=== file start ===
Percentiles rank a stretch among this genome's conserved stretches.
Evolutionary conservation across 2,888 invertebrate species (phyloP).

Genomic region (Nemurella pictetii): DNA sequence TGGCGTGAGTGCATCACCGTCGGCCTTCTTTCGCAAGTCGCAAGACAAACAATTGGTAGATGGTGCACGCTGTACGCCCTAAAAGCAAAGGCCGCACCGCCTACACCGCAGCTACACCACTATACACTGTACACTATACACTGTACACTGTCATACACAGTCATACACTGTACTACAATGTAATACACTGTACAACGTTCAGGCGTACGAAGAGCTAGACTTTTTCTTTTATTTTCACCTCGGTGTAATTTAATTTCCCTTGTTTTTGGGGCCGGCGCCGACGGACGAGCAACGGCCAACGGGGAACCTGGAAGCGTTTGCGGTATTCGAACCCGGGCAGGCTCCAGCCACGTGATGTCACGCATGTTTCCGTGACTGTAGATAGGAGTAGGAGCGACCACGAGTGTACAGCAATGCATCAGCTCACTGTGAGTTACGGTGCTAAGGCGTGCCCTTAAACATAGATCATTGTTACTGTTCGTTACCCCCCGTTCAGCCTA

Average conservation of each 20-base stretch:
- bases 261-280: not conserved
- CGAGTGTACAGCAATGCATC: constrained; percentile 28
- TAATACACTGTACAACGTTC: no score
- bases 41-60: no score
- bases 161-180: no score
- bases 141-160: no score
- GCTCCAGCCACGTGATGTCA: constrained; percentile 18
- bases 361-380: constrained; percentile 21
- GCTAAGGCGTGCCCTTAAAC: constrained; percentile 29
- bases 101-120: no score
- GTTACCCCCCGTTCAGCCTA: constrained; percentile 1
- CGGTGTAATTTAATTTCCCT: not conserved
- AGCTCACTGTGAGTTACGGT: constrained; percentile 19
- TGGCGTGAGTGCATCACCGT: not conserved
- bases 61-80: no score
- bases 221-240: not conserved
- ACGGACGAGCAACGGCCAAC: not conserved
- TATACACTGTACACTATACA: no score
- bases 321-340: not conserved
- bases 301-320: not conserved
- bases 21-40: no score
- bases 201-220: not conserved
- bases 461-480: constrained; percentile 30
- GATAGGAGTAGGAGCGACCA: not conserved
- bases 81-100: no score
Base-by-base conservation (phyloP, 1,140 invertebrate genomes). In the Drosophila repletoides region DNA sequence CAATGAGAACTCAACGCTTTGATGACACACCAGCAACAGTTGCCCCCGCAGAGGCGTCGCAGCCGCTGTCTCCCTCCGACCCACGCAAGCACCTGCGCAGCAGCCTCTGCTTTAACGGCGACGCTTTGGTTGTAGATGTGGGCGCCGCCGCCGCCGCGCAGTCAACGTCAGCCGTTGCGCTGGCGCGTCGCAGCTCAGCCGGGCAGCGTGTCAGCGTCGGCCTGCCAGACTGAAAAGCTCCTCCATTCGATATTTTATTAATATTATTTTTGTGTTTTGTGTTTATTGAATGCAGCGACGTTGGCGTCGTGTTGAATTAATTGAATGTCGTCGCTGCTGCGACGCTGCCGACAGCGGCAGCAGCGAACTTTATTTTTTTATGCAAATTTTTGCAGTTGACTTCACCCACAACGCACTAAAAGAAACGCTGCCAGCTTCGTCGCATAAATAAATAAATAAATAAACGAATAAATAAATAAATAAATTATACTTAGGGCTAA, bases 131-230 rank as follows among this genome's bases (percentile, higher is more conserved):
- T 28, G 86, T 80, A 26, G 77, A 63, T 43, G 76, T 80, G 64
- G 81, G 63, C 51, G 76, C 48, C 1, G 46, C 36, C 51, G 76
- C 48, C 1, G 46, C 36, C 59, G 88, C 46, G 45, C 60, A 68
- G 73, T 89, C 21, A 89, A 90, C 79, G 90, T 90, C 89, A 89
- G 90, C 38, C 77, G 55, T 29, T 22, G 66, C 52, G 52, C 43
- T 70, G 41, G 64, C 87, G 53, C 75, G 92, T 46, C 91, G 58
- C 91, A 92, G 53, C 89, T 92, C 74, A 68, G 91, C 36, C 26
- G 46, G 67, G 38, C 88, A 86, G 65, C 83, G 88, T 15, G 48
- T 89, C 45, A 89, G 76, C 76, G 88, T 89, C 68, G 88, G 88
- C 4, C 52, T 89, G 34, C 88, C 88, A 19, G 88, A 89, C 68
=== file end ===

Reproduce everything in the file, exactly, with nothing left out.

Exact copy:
Percentiles rank a stretch among this genome's conserved stretches.
Evolutionary conservation across 2,888 invertebrate species (phyloP).

Genomic region (Nemurella pictetii): DNA sequence TGGCGTGAGTGCATCACCGTCGGCCTTCTTTCGCAAGTCGCAAGACAAACAATTGGTAGATGGTGCACGCTGTACGCCCTAAAAGCAAAGGCCGCACCGCCTACACCGCAGCTACACCACTATACACTGTACACTATACACTGTACACTGTCATACACAGTCATACACTGTACTACAATGTAATACACTGTACAACGTTCAGGCGTACGAAGAGCTAGACTTTTTCTTTTATTTTCACCTCGGTGTAATTTAATTTCCCTTGTTTTTGGGGCCGGCGCCGACGGACGAGCAACGGCCAACGGGGAACCTGGAAGCGTTTGCGGTATTCGAACCCGGGCAGGCTCCAGCCACGTGATGTCACGCATGTTTCCGTGACTGTAGATAGGAGTAGGAGCGACCACGAGTGTACAGCAATGCATCAGCTCACTGTGAGTTACGGTGCTAAGGCGTGCCCTTAAACATAGATCATTGTTACTGTTCGTTACCCCCCGTTCAGCCTA

Average conservation of each 20-base stretch:
- bases 261-280: not conserved
- CGAGTGTACAGCAATGCATC: constrained; percentile 28
- TAATACACTGTACAACGTTC: no score
- bases 41-60: no score
- bases 161-180: no score
- bases 141-160: no score
- GCTCCAGCCACGTGATGTCA: constrained; percentile 18
- bases 361-380: constrained; percentile 21
- GCTAAGGCGTGCCCTTAAAC: constrained; percentile 29
- bases 101-120: no score
- GTTACCCCCCGTTCAGCCTA: constrained; percentile 1
- CGGTGTAATTTAATTTCCCT: not conserved
- AGCTCACTGTGAGTTACGGT: constrained; percentile 19
- TGGCGTGAGTGCATCACCGT: not conserved
- bases 61-80: no score
- bases 221-240: not conserved
- ACGGACGAGCAACGGCCAAC: not conserved
- TATACACTGTACACTATACA: no score
- bases 321-340: not conserved
- bases 301-320: not conserved
- bases 21-40: no score
- bases 201-220: not conserved
- bases 461-480: constrained; percentile 30
- GATAGGAGTAGGAGCGACCA: not conserved
- bases 81-100: no score
Base-by-base conservation (phyloP, 1,140 invertebrate genomes). In the Drosophila repletoides region DNA sequence CAATGAGAACTCAACGCTTTGATGACACACCAGCAACAGTTGCCCCCGCAGAGGCGTCGCAGCCGCTGTCTCCCTCCGACCCACGCAAGCACCTGCGCAGCAGCCTCTGCTTTAACGGCGACGCTTTGGTTGTAGATGTGGGCGCCGCCGCCGCCGCGCAGTCAACGTCAGCCGTTGCGCTGGCGCGTCGCAGCTCAGCCGGGCAGCGTGTCAGCGTCGGCCTGCCAGACTGAAAAGCTCCTCCATTCGATATTTTATTAATATTATTTTTGTGTTTTGTGTTTATTGAATGCAGCGACGTTGGCGTCGTGTTGAATTAATTGAATGTCGTCGCTGCTGCGACGCTGCCGACAGCGGCAGCAGCGAACTTTATTTTTTTATGCAAATTTTTGCAGTTGACTTCACCCACAACGCACTAAAAGAAACGCTGCCAGCTTCGTCGCATAAATAAATAAATAAATAAACGAATAAATAAATAAATAAATTATACTTAGGGCTAA, bases 131-230 rank as follows among this genome's bases (percentile, higher is more conserved):
- T 28, G 86, T 80, A 26, G 77, A 63, T 43, G 76, T 80, G 64
- G 81, G 63, C 51, G 76, C 48, C 1, G 46, C 36, C 51, G 76
- C 48, C 1, G 46, C 36, C 59, G 88, C 46, G 45, C 60, A 68
- G 73, T 89, C 21, A 89, A 90, C 79, G 90, T 90, C 89, A 89
- G 90, C 38, C 77, G 55, T 29, T 22, G 66, C 52, G 52, C 43
- T 70, G 41, G 64, C 87, G 53, C 75, G 92, T 46, C 91, G 58
- C 91, A 92, G 53, C 89, T 92, C 74, A 68, G 91, C 36, C 26
- G 46, G 67, G 38, C 88, A 86, G 65, C 83, G 88, T 15, G 48
- T 89, C 45, A 89, G 76, C 76, G 88, T 89, C 68, G 88, G 88
- C 4, C 52, T 89, G 34, C 88, C 88, A 19, G 88, A 89, C 68